Heather Wastie led this May’s instalment of Mouth & Music for which another good sized crowd gathered to see a strong open mic bill, and headliners The Decadent Divas. Heather also took the opportunity to rally support to challenge Kidderminster Council’s proposals to close the Library Art Gallery, proposals which would leave the Boars Head Gallery as the only gallery space in the town. In my experience public bodies are poor at managing arts provision, whilst local activists are good at it. The Kidderminster Arts Federation has been formed to draw together the diverse Arts interests in Kidderminster and the surrounding areas. The Boars Head Gallery is the nerve centre of operations, the KAF’s efforts deserve to be supported.
Co-KAF conspirator Sarah Tamar helped to launch the evening with the drought inspired Rain before moving onto her home turf of contemporary light poetry with a bit of social bite taking in young women who want to be WAGS, and young men called to fight for their country. A feature of the evening is its encouragement for first time performers. Margaret Green gave an assured reading of a trio of poems of which I Am Too Beautiful To Be Waiting was the best. Elena Thomas works as a contemporary visual artist but chose this evening as a platform to unleash the poet in her with a tribute to thirty years of marriage and a lullaby normally set to music. Both worked well. Steve Hughes worked a rehearsed, memorised set of two performance pieces, Shall I Spit or Swallow? and Well Endowed, both were woven with double entendres which would have made Frankie Howard blush.
A Lichfield Poet, Ian Ward has become a fixture on the Midlands performance poetry scene, chalking up the hard yards. From a substantial back catalogue he performed a trio from his 19th Century Cornwall collection, which I think is his strongest, rich in rhythm , rhyme and a sense of place. John Cliff similarly drew on a sense of place, but in his case one much closer to home, the Severn Valley railway, which he explored in Great Longstow.
Worcester has an unusually strong cohort of talented female poets and two were on form tonight. Jenny Hope is a hugely talented poet. Not only is her poetry elegant, lyrical and precise, but she also revels in a dry wit, and a knowing glance. From Petrolhead her 2010 collection, she read from The Man who Married His Car, with the memorable opening : “ He was underneath her most weekends.” Jenny matches ear-catching phrases with a beguiling delivery, Woman included the line: “I seek out the roots of sleeping trees” – and we were hooked. A reluctant Ruth Stacey was dragooned onto stage, fortunately she just happened to have the wonderful Go Round committed to memory, picking up the arboreal theme with :“The deciduous trees are gilded with decay.” Missing from the audience was fellow Worcester Poet Suz Winspear whose signature piece is Evil Trees. I have made a mental note to decline any offer of a walk in the woods with those three.
The evening is also about music as well as poetry and three musicians were on hand to entertain. Kate Wragg reprised her April performance, with Character Building a delight. Colin Pitts had been hunted down after Heather Wastie had seen him performing elsewhere. It was immediately apparent why she went to the trouble. Colin combined the finger work style of Mark Knopfler, and the smooth, gravelly tones of Chris Rea in a very well received set.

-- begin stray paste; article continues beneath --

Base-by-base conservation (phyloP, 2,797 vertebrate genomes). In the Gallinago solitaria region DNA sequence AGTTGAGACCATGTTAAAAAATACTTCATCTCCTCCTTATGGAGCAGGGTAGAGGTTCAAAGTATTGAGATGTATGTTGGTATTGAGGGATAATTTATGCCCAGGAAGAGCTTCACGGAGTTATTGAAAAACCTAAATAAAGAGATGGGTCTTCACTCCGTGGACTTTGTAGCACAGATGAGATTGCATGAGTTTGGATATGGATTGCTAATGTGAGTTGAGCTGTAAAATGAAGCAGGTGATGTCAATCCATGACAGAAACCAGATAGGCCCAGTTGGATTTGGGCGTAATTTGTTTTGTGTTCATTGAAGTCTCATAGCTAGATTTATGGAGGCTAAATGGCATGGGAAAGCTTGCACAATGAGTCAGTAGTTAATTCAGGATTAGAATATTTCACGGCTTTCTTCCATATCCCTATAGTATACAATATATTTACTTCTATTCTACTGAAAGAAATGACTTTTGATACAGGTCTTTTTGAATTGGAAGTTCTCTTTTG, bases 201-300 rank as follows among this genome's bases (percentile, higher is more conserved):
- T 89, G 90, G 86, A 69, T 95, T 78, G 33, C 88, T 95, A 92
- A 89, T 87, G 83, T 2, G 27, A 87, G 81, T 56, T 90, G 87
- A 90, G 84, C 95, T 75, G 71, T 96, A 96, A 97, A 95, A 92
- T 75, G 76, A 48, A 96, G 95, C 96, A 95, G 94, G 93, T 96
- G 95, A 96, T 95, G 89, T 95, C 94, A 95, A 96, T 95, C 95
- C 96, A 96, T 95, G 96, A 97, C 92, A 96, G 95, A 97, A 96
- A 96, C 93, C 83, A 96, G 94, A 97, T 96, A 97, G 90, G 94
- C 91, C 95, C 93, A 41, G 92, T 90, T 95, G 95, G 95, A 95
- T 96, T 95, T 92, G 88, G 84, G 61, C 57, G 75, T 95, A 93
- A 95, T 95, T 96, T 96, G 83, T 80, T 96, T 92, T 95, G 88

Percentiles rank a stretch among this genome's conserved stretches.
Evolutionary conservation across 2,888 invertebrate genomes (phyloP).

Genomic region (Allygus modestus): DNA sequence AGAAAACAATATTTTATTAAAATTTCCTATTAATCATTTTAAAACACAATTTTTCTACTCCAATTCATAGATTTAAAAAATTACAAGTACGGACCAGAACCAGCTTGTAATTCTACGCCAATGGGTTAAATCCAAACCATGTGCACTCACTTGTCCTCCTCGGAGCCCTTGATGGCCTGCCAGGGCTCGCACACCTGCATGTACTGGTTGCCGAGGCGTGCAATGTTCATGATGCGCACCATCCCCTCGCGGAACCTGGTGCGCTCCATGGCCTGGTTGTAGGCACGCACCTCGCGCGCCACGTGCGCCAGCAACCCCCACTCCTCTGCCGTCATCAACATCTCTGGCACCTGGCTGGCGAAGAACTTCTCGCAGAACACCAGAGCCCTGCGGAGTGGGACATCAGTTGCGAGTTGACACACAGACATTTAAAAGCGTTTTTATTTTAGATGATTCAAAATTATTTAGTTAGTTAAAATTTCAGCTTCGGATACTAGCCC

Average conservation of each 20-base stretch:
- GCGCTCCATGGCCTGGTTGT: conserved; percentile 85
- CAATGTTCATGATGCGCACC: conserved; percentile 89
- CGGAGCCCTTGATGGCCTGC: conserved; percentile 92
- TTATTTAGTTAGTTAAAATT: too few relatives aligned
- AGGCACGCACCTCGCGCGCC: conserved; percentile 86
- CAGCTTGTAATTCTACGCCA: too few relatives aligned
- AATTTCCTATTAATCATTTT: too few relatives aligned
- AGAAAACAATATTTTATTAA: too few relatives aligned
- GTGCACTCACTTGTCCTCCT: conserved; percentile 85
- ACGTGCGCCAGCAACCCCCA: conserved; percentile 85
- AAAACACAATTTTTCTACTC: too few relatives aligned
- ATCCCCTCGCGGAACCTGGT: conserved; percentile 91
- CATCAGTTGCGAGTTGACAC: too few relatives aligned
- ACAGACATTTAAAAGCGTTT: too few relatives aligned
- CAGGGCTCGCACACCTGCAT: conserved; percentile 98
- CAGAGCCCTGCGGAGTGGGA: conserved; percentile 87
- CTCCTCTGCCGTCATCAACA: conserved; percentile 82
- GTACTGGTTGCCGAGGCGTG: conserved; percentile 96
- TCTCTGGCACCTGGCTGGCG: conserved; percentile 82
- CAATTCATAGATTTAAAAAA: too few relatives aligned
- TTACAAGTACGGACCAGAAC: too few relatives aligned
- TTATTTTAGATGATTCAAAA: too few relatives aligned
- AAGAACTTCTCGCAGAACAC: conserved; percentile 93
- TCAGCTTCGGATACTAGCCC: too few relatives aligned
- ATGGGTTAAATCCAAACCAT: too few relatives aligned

Al Barz performed with a keyboard, rather than guitar , to accompany his poetry. Using a sequencer facility, it was not always clear whether Al was driving the technology, or the technology was driving him, but in the great tradition of the likes of Rick Wakeman and Keith Emerson, Al never flinched from pushing the musical boundaries, even ending Leandra with a flourish that Ray Manzarek would have been proud of. Identifying the adapted musical motifs is part of the enjoyment of listening to Al perform, The Whisper of Her Name definitely borrows from Steely Dan’s ,Rikki Don’t Lose That Number, Home Alone from Mouldy Old Dough by Lieutenant Pigeon. The audience loved him, it was great fun.
The main event was The Decadent Diva’s debuting much new material, but retaining the premise that each was speaking from the viewpoint of a woman from one of four decades. The format of the evening offered the opportunity of a device which worked particularly well for them. Instead of simply delivering an ensemble piece, they each performed solo spots first. This offered the considerable advantage of helping to establish individual character before they all appeared together. I like ensemble poetry performance. It offers variety, contrast and an extra dynamic to the poetry itself. It is also interesting to see how this concept is growing and unfolding. In past performances there was a strong sense of the voice of Everywoman representing each decade. Now that solo performances are creating a sense of individual identity, the challenge of whether that identity should be that of the individual poet, or an assumed identity by that individual poet, emerges. This script gave Laura Yates and Maggie Doyle greater opportunities than previous ones, and both seized that chance with relish and style. Charlie Jordan was as smooth as ever, the oil, allowing the wheels to spin easily around her, Lorna Meehan enjoyed showing out as much the audience lapped up her performance – rarely have I witnessed the very mention of Michael Buble’s name invoke such a sense of hysteria! This was certainly their sauciest and raciest set yet, but was still delivered in the best possible taste……………..
Mouth & Music next meets at 8pm on Tuesday June 12th, but a Jubilee special is being held, on Jubilee Weekend Sat 2nd, Sun 3rd, Mon 4th afternoons, with plenty of poetry and music.
Gary Longden 8/5/12